Weibo account @LoveMatters (an account affiliated to RNW Media) writes:

In most parts of the world, it is hard to give blessing to a relationship between a teacher and their student. The fundamental reason for this is that there is an unequal power relation between teachers and students, which makes it difficult to speak of an equal and truly harmonious connection between two people. Let alone if one of the two persons is underage; this further intensifies the unequal relationship in terms of knowledge and experience. Let’s not even focus on whether or not this is pedophilia.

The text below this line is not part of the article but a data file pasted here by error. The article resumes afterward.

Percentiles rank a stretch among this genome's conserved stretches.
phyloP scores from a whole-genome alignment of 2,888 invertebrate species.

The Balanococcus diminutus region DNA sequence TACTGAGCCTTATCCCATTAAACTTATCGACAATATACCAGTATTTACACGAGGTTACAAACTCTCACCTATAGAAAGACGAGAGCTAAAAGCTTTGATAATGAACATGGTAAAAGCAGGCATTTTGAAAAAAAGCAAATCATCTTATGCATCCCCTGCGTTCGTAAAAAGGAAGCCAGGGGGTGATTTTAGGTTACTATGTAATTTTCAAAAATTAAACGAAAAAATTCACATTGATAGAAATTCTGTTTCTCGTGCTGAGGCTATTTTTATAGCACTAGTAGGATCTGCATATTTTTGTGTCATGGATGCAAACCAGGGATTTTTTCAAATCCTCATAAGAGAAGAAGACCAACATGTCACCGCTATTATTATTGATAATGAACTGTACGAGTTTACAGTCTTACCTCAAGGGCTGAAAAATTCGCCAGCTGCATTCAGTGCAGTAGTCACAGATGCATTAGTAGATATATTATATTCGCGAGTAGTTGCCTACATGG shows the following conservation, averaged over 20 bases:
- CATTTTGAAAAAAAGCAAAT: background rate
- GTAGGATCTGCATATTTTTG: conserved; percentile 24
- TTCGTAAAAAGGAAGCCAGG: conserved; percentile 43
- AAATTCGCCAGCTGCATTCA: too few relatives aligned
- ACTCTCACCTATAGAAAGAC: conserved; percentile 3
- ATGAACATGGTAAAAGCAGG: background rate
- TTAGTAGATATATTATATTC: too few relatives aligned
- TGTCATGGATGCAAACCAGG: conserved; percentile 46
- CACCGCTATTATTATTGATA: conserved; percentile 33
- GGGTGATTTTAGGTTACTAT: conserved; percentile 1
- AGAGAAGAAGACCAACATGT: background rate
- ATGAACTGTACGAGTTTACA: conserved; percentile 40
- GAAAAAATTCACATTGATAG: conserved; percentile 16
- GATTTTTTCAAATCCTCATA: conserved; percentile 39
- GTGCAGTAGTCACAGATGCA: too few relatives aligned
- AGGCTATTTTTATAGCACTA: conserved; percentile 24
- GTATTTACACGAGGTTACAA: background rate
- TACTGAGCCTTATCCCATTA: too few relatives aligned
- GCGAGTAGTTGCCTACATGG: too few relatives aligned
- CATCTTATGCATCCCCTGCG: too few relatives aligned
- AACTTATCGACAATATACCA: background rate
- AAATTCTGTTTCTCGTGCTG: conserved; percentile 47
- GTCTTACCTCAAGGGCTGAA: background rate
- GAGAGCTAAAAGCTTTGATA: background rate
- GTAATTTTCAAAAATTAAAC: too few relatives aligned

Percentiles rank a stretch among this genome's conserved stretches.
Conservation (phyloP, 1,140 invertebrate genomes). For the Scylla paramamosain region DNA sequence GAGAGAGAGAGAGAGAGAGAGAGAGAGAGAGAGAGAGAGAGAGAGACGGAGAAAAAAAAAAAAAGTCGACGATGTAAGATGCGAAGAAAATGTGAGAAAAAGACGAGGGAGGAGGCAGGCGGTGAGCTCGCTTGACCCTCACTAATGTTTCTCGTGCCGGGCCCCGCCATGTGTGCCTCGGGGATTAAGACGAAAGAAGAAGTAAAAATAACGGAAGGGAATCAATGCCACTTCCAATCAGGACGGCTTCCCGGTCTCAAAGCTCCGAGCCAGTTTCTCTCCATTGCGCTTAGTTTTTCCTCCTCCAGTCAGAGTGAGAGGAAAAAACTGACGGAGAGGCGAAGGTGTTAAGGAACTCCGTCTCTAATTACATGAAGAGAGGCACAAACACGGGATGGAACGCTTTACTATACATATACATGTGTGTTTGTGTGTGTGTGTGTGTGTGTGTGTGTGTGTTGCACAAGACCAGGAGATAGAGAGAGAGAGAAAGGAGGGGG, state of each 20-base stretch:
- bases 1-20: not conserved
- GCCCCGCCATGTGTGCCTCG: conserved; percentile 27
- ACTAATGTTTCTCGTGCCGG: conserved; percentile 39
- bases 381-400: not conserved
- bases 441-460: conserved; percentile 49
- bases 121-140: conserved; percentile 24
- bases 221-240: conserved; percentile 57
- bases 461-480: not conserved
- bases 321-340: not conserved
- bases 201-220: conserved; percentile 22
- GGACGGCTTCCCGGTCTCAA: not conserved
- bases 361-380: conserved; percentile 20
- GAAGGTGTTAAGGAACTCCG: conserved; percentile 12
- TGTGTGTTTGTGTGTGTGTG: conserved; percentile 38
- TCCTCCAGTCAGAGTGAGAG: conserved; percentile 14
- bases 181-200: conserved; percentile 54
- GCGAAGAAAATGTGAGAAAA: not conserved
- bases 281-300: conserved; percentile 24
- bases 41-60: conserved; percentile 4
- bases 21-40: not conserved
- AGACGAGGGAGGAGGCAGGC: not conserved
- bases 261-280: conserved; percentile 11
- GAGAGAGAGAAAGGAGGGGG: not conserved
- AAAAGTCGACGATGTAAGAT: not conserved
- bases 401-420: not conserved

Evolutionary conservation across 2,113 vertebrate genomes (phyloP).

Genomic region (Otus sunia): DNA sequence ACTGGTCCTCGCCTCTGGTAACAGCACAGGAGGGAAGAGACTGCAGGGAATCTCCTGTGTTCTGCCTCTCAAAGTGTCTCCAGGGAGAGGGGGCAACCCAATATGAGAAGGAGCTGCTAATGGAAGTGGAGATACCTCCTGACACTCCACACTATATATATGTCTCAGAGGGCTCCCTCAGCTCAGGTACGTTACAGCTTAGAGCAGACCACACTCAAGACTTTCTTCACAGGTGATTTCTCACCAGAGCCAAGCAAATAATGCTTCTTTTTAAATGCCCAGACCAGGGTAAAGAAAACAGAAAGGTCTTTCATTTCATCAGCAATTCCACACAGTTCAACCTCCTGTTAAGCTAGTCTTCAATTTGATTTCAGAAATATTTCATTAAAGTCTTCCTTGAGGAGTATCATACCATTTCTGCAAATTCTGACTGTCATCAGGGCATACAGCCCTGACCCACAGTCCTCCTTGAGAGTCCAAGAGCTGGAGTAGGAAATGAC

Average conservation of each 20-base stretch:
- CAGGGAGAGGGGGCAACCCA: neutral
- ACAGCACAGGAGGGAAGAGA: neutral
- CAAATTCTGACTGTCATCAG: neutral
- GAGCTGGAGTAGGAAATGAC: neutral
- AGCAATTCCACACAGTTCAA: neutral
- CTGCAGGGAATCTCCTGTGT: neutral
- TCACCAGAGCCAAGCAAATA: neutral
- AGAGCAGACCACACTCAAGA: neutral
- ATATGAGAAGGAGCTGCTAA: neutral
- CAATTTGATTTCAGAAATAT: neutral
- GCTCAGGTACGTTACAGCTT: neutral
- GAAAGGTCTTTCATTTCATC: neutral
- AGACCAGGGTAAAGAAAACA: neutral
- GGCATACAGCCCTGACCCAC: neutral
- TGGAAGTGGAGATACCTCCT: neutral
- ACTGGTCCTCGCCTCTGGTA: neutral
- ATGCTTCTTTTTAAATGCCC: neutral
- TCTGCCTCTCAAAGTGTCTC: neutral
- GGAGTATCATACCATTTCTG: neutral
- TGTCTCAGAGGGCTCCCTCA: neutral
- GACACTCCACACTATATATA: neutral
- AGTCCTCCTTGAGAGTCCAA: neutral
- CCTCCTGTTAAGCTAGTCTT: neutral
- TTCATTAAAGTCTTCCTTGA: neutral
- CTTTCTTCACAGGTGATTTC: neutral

“We should discuss this from the angle of pedophilia,” one netizen responds: “Because even though it is now disguised as ‘romantic love’, its base still essentially is the relationship between an adult and an 8-year-old girl.”

Many others also say that this a “white-washing of pedophilia,” with some expressing that it makes them “feel like vomiting.”

In response to the controversy, Miki addressed their engagement on Weibo in a lengthy blog post.

In her statement, Miki expresses the shock at the negativity surrounding their wedding engagement, saying that people are “turning this story into something they want it to be,” and that they are downgrading her to a “brainless girl” who has been “living in the dark” all her life.

“I do want to correct something,” she writes: